Learning About Faith and Environment

Surrounded by the intermixing Lush Greenery and rich history at the Hauz Khauz monument in Delhi, I got a chance to interview Mr. Manu Singh, chairman SDS (Sarva Dharma Samvad). SDS focuses on involving youth in interfaith dialogues for peace.
When asked about what this organisation does, Manu tells me that it focuses on the main problems in India when it comes to interfaith peace. According to him ,there is no action being taken to address the matter, there is acute shortage of youth in the movement and the most important; involvement of youth in riots, social media , according to him SDS tackles these problems by promoting action, dialogue, and peace between their faiths.
When asked about atheists and whether they are stakeholders, he states the difference between religion and faith by quoting, “Faith is what you think and believe in, it could be science or god; it doesn’t matter.”
He suggested to me that the things to consider before choosing a faith are 3D’s, namely
● Doubting what you believe in
● Debating about its good and bad
● Descending from what you don’t believe in

Seeing popular news these days, when I asked him about his views on lynching and mob justice, Manu dismissed them as criminalism and urged the government to take harshest actions against them while expressing the need for political parties to condemn such things and refraining from extending support to such petty criminalism.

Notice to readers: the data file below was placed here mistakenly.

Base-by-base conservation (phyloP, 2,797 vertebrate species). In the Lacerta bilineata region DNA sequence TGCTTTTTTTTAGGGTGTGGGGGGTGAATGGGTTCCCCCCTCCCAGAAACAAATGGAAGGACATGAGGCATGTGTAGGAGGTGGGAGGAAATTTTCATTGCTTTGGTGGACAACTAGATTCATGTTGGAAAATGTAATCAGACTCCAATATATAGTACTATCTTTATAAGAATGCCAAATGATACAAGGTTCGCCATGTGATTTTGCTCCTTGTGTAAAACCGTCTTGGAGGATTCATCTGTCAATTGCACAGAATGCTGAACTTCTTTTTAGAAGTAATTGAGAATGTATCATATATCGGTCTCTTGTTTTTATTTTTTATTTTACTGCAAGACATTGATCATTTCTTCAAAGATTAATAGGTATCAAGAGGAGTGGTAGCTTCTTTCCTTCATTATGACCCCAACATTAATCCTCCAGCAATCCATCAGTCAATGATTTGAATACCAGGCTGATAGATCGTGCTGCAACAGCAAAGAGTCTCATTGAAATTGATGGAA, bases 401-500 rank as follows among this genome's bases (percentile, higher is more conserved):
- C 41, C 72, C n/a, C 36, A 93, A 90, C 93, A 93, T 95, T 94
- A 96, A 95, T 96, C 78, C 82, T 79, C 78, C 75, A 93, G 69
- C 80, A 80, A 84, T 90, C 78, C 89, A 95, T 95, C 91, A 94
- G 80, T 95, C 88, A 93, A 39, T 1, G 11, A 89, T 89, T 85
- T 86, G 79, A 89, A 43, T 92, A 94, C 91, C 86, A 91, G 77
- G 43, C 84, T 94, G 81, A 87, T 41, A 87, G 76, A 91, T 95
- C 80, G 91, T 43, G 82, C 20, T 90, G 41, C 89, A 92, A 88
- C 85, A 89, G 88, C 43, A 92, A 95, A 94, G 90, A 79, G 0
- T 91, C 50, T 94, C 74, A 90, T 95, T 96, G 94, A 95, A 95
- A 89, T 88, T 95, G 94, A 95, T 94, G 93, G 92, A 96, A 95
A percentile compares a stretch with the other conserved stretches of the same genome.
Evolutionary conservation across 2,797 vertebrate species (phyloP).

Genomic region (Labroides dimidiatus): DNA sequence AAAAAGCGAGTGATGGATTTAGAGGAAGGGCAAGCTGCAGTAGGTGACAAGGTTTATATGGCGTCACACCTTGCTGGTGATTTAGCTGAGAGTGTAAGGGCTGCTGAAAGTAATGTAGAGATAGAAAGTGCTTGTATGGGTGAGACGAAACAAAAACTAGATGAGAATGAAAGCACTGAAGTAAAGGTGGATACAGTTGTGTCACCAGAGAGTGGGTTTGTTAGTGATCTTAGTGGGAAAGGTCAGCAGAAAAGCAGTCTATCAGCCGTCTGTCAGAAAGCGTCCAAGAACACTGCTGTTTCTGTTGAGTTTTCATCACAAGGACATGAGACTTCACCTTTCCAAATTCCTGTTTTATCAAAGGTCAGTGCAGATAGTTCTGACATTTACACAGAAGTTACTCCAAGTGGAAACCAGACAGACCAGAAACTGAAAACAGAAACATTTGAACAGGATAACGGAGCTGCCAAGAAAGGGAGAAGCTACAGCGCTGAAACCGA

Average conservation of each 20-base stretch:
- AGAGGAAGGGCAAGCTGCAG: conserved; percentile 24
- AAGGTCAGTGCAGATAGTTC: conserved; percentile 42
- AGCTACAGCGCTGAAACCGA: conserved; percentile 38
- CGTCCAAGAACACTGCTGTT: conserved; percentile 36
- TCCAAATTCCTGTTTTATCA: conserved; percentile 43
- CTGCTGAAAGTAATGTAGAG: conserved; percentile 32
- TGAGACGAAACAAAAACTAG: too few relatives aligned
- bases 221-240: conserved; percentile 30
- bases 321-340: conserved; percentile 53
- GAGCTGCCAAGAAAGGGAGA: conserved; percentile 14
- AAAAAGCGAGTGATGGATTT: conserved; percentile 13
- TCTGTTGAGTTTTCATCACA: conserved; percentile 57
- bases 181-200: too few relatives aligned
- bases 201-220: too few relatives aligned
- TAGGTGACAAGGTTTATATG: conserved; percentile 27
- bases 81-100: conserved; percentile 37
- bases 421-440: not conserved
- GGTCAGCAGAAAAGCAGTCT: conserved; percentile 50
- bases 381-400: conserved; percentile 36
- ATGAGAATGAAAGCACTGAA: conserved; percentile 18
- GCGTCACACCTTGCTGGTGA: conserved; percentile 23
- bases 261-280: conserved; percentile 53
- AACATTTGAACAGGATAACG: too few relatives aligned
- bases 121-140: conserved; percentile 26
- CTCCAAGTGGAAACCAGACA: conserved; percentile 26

Underlining the difference between such people and common man and refraining a connection of these things with religion, he quoted “Whoever gets uprooted from the basic fundamentals of the religion gets radicalised and becomes orthodox. No faith promotes communalism; it resides within us and our egos.”
Highlighting my concern about the youth, when I asked what his organisation does to bring back already radicalised youth, with a glittering confidence he said,
“There is no need to bring them back, we let people talk about similarities and differences between there faith and let people talk about problems; it is the perception of others that we make that is the problem. We have a sketch for people in our brain on how they should behave, a subconscious problem which gets manifested as communalism. The promotion of talks and commonalities and difference and tge debate can take care of itself.”
Before going for the interview , while researching about Manu sir, I read about his work for environment; when asked for his emphasis on developement if it isn’t all about building skyscrapers and concrete jungles, he simply answers by telling that it is something that the society needs to figure while clarifying that he is not against development, just against amassing wealth.
He gave the example of central India where adivasis are being forced out for minerals and about many natural calamities and disasters occurring due to Global Warming and made clear on the point that Earth will remain and continue to exist if it goes on like this by saying “Consequences of arrogance and anthropocentric view point that everything is made for me, it isn’t like that”.
When finally asked about if Maoists are right in protecting the jungle the way they do, he explained that while he understood why they are doing so but use of separatism and violence for anything is condemnable; we may have problems of implementing the development model but the use of violence and killing is utterly absurd and shouldn’t be promoted at any cost.

-Akshit Gupta


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